So this isn’t really a gear review, since I don’t consider the 10 or so miles I’ve logged in my new kicks the requisite amount of mileage to properly review the shoes. However, I thought I’d let you know my initial impressions. Most of you know I’m a big fan of minimalism. I’ve discussed the shoes I wear a couple of times, but you can check out my most “in-depth” post here. My current quiver until Wed of last week consisted of the New Balance MR 10 for the road, the Mizuno Peregrine for the trails and soft surfaces (like nasty mushy spring snow), the Asics Piranha for racing flats, and the Asics Japan spikes for track work. I can remember just five or six years ago, when the choices for minimal running shoes were pretty much limited to racing flats. Everything else was over-engineered, bulky, and just plain ridiculous if you ask me (do you really need a full-sole airbag underfoot when you run?) Fast forward a couple of years, and my, how the tables have turned. If you haven’t picked up the latest Running Times, I highly recommend you do so if you are at all in to minimalism. They also have a new section on the web site dedicated to minimalism. There is a lot of BS and rhetoric out there about minimalism, from ignorant family practitioners who know nothing about exercise phys, to minimalism fascists who push 200+lb individuals into Vibram FiveFingers like it’s a modern panacea. The reality is that the truth is somewhere in the middle, and all completely dependent on the individual and his history, mechanics, and genetics. Everyone has different experiences with minimal shoes, so beware of buying shoes just because Suzy or Johnny Crossfit Level 1 sez they’re the only way to go. Running Times has done a great job of covering minimalism from all viewpoints, and the Spring 2012 Shoe Review is chock full of different options.

One of the shoes reviewed in this issue is the Brooks Pure Flow, which I picked up last week and put through some initial paces. Brooks just put out an entire Pure line of shoes, and of course they put out their advertising spin. I never put much stock in a company’s own reviews or media push, because as always, they are a business first. And a biz needs to make money. But you can check their page out if you at least want to understand their Hyrda-esque development mindset resides.

Anyway, I picked up the Pure Flow last week because the MR10s are going to be ready for recycling in a a few weeks, having logged several hundred miles since last fall. To be precise, the purchase was actually an exchange for a pair of previously purchased studded Salomon Speedcross 3CS. As a general rule, I have a 10 Mile Out Of The Box test, which is to say that I need to be able to put in a 10 miler on new shoes with no issues. If I can’t, the shoe is either over-engineered for me, or just poorly engineered. The Salomons failed me miserably. For me, they were far too rigid, and narrow for my feet and stride. As a result, after only 13 miles, I developed blisters on the knuckles of my little toes, and my feet were killing me. I’m sure they work well for someone else (they better, at around $135 a pop), but they certainly didn’t work for me. So, back to Skinny Raven I went. I emerged an hour later with these bad boys.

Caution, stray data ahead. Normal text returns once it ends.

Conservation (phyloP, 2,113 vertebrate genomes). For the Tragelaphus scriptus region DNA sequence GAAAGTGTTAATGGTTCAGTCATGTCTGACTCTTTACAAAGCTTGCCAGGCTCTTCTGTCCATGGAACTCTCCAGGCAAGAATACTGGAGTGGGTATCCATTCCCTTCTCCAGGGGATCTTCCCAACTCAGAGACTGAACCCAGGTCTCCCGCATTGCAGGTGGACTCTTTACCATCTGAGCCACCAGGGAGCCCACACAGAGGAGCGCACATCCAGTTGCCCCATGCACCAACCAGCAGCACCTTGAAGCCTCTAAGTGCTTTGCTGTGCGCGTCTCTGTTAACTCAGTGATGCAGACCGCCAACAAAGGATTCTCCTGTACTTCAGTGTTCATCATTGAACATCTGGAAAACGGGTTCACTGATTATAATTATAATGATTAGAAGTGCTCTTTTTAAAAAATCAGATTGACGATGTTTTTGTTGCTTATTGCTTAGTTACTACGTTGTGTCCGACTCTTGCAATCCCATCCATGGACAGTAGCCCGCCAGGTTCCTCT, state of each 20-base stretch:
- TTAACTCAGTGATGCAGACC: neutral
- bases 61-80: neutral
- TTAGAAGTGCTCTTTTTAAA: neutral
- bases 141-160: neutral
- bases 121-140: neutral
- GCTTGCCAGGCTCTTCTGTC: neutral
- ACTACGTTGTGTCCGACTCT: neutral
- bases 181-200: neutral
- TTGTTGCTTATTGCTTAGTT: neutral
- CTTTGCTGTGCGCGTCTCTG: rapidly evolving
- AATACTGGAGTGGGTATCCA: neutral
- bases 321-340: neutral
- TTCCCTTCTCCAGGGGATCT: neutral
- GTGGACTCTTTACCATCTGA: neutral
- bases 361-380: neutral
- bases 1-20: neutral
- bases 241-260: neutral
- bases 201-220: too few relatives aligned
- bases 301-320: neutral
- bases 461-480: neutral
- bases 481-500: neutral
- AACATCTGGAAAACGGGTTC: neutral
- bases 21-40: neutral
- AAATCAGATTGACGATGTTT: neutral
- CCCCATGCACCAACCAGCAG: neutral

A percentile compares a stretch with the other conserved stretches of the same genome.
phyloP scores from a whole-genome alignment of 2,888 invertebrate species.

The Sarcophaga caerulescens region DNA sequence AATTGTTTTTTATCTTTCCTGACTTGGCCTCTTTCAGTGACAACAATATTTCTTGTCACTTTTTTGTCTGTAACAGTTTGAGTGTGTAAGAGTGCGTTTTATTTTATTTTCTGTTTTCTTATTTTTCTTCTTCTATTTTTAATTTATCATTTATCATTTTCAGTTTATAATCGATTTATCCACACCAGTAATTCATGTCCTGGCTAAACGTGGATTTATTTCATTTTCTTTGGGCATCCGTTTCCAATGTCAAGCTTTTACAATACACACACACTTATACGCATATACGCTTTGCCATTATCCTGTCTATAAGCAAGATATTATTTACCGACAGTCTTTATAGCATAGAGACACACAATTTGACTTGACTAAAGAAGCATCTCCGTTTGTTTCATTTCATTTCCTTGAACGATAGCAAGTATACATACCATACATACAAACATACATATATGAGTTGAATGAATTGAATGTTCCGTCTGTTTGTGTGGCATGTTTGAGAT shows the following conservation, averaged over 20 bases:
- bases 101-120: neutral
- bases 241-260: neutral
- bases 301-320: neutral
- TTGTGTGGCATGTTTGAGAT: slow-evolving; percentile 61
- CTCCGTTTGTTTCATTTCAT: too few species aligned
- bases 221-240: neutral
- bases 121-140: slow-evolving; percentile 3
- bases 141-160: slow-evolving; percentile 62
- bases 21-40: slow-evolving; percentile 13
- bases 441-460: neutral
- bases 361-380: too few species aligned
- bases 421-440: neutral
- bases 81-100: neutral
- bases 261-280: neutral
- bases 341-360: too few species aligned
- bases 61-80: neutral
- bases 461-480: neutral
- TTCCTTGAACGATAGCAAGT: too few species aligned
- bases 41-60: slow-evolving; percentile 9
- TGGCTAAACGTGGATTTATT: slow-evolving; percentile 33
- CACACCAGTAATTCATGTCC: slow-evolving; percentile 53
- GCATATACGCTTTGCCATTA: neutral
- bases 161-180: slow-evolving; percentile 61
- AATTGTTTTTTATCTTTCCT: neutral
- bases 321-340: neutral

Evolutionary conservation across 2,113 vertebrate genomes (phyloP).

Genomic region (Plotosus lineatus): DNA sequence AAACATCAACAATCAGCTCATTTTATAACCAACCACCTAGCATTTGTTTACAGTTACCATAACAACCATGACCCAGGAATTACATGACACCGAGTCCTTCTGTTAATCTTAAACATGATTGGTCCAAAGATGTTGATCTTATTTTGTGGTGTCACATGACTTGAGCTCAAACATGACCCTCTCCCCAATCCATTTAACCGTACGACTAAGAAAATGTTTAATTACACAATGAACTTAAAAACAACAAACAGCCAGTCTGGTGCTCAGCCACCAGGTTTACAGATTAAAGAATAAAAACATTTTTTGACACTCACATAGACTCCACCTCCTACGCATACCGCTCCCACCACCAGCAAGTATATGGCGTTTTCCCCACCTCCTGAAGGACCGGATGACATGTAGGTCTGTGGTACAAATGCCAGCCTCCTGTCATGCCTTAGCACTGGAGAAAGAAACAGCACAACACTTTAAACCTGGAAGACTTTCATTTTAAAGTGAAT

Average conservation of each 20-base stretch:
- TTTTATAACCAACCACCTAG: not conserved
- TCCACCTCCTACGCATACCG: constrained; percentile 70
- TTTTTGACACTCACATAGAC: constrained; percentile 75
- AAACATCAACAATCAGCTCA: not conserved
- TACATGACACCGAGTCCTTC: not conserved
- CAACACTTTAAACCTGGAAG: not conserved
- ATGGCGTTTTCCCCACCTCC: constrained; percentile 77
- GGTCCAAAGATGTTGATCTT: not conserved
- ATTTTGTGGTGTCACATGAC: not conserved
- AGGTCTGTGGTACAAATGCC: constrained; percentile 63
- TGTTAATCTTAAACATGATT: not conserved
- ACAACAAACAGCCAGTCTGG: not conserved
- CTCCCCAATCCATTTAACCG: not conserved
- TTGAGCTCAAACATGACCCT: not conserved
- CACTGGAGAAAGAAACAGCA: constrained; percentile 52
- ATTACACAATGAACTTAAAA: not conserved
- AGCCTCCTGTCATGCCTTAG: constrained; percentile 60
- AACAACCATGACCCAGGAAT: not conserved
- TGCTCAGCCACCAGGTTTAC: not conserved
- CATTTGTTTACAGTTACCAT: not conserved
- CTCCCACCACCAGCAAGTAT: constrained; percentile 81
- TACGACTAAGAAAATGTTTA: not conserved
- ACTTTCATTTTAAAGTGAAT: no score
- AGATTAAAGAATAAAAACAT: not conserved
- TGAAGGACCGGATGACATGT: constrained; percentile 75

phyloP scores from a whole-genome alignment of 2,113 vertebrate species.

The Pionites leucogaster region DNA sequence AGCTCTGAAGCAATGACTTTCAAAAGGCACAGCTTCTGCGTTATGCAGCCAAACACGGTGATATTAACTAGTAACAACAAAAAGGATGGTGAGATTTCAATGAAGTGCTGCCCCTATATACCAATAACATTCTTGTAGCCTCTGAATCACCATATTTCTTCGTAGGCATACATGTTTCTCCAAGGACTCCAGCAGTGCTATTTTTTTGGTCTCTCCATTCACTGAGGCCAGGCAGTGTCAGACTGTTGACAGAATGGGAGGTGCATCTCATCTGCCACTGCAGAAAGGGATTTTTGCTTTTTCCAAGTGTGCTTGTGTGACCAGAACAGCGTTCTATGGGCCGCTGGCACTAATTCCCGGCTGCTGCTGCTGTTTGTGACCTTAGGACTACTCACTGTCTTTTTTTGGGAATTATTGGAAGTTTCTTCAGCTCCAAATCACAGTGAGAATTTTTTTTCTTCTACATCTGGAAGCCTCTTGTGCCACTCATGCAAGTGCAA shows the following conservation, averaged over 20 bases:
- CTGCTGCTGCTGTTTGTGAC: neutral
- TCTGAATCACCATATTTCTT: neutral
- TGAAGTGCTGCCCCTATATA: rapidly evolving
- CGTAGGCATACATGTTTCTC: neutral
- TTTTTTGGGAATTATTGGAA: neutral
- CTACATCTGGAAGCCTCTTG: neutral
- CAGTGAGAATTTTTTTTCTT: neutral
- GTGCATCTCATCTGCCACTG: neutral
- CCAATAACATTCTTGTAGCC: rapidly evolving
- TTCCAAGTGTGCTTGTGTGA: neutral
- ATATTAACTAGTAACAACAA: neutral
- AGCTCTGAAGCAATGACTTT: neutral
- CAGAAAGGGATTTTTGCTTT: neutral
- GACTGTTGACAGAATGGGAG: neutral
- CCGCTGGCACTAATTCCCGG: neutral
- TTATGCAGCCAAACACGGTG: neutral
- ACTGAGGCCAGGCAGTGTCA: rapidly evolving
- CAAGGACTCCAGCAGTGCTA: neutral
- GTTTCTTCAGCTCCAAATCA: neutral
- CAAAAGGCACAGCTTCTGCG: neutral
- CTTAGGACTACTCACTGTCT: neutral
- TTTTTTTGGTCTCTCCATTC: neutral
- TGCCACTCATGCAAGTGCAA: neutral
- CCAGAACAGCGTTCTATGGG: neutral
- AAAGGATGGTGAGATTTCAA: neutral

Foot swagger.

They are marketed as being mid-range minimal: a low (4mm-ish) heel-toe drop, but more cush than than the Pure Connect lineup. The latter were far too narrow for my feet, much like the old Nike Free 3.0s, which left areas of my sole supported only by a bulging upper (think of a burger patty swelling outside the bun). So, I ended up with the Pure Flow based primarily on fit. The midsole material is the same for all the Pure shoes, Brooks simply chooses to tweak the patterns and outsole areas. Anyway, enough the technical mumbo jumbo. How did they ride?

In a word: Okay. I didn’t have time for a dime on the roads, so I hit the treadmill for some light cruise interval work: 4 x 1M @ 6:00 pace/.5% grade, with 1:00 rest between the miles. The shoes were very comfortable, but my initial impression is that the midsole is too soft for speed work, at least for a 5’11”, 184lb, neutral gait runner (that’s me, in case you were wondering). I hit my splits just fine, but I felt like I was fighting the shoe for speed. It wasn’t nearly as responsive as I like when I’m looking for speed, and I think that’s largely a function of the amount of cushion they put into the shoe. In fact, it reminded me a lot of my old Saucony Kinvara, which were a joke on the track as a result of the mushy ride. Running Times opines it’s an ideal “recovery” shoe, whatever that means, in the latest review and I have to agree at this point. I see this being a good shoe for those day-after or day-of recovery jogs (5-6 miles easy). I’m going to put in some longer runs on the Pure Connect this week and the next, and after about 100 miles on the shoe, I’ll give you my verdict. They feel like they will be fine for longer runs, but the proof is in the pudding. Right now, this shoe is no quiver killer compared to the MR10s, which I have always felt work well for both long runs and faster-paced road work. I’m also planning on picking up the New Balance MR00 today, so expect to hear more on them in the coming week or so.

Until then, compadres, keep logging those miles! Or kilometers, if you happen to be reading this in Euro-land.